–          We had the chance to do cloud computing better, but are already having the same types of conversation as before..

–          The security industry scores very high on the Maslow stress index..

–          Most companies and CISOs cannot stop standard Metasploit attacks, if we cant stop ‘script kiddies’ how can we expect to stop ‘grown up’ attackers? – HD Moore’s law..

What can we do about it? (in order of importance);

–          Pick one;

  • Make excuses
  • Make progress

–          Build defensible infrastructures including rugged software

–          Operational excellence – run IT well, understand what you have

–          Situational awareness

–          Countermeasures

Joshua has a very interesting blog covering these points and many others.  This can be found here;

To summarise, Seek Knowledge, Make Progress, Collaborate with people, be unreasonable! J

Overall a great although sprawling and fast paced talk.


Keynote 4 – Trust, Security and Society

Bruce Schneier

We as a species are very trusting, just having breakfast you effectively trust 1000s of people to have safely grown, prepared and server your food.  Society wouldn’t function without trust.  This is why we do security, security enables trust, and trust enables society.

There are two forms of trust –

–          Personal when you know someone, and understand some of their likely motivations and expected actions.

–          Impersonal, you trust / assume someone will perform tasks as expected – e.g. you trust a taxi driver to take you to the right place and not overcharge you (too much!)

In society we trust a lot of people and entities all the time to perform as expected and fulfil agreed actions.  This trust is for individuals, things / organisations that are physically there, and much more abstract organisations / functions.

Conversely in any system like this people can ‘game’ the system and act in untrustworthy ways.  Consider game theory and the prisoners dilemma.  People can be ‘defectors’.  However defecting only works if the defectors are not too successful, if defecting becomes too successful things, in this case society can collapse.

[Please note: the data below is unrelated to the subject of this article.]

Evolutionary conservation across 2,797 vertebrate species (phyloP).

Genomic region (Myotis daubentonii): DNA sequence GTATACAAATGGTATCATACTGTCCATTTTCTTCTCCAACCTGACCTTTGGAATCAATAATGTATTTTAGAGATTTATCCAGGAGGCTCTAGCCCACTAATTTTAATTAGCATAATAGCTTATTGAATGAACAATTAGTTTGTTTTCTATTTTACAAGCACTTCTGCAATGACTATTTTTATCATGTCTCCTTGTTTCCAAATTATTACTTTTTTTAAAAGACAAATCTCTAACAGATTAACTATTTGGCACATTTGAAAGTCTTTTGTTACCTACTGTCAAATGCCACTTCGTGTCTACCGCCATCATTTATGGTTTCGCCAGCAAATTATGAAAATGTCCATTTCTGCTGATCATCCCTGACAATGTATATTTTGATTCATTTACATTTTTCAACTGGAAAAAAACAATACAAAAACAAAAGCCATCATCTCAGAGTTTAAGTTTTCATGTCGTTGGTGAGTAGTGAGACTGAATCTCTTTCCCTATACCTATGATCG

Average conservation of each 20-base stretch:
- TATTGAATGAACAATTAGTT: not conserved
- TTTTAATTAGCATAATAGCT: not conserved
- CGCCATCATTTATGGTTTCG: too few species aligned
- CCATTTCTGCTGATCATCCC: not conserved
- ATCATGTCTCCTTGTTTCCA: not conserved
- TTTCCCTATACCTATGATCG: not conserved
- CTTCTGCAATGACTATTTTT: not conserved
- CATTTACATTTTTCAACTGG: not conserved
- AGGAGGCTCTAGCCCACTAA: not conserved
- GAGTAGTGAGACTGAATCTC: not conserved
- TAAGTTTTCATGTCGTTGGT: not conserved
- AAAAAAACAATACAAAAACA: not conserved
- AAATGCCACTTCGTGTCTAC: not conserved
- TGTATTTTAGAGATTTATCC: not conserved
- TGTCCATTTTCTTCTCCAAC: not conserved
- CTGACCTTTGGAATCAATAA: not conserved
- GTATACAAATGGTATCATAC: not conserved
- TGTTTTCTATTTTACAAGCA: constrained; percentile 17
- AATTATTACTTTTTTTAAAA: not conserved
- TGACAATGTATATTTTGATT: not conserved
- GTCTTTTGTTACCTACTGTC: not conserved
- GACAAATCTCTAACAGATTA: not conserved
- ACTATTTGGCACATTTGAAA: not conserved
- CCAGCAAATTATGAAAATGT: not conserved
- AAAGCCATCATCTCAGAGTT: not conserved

Security is how we keep the number of defectors to an acceptable level.  This does not mean zero, as getting towards zero becomes prohibitively expensive.

So how do we do this?  Societal pressures;

–          Morals – mostly comes from within our own head

–          Reputation – mostly comes from other people’s opinions of us

–          Laws – ‘formalised reputation’ where laws are not just government type laws, this also includes expected behaviour within your company, expected behaviours within a group or team etc.

–          Security systems

These pressures allow society to scale.

Society will use these pressures to find a balance / equilibrium between these pressures and defectors.  Usually not explicitly, but as an example if there is a lot of crime people will expect more time and effort to go into policing, when crime is very low they will ask why spend so much on policing when we have all these other issues..

Technology makes society more complex and is leading us through a tie of great societal change.

To summarise;

–          No matter how much societal pressure there is there will always be some defectors

–          Increasing societal pressure is not always worth it

–          We all defect at some times. No one is perfect.

–          There are good and bad defectors and it can be hard to differentiate.

–          Society needs defectors – we all benefit because some people don’t follow the norms..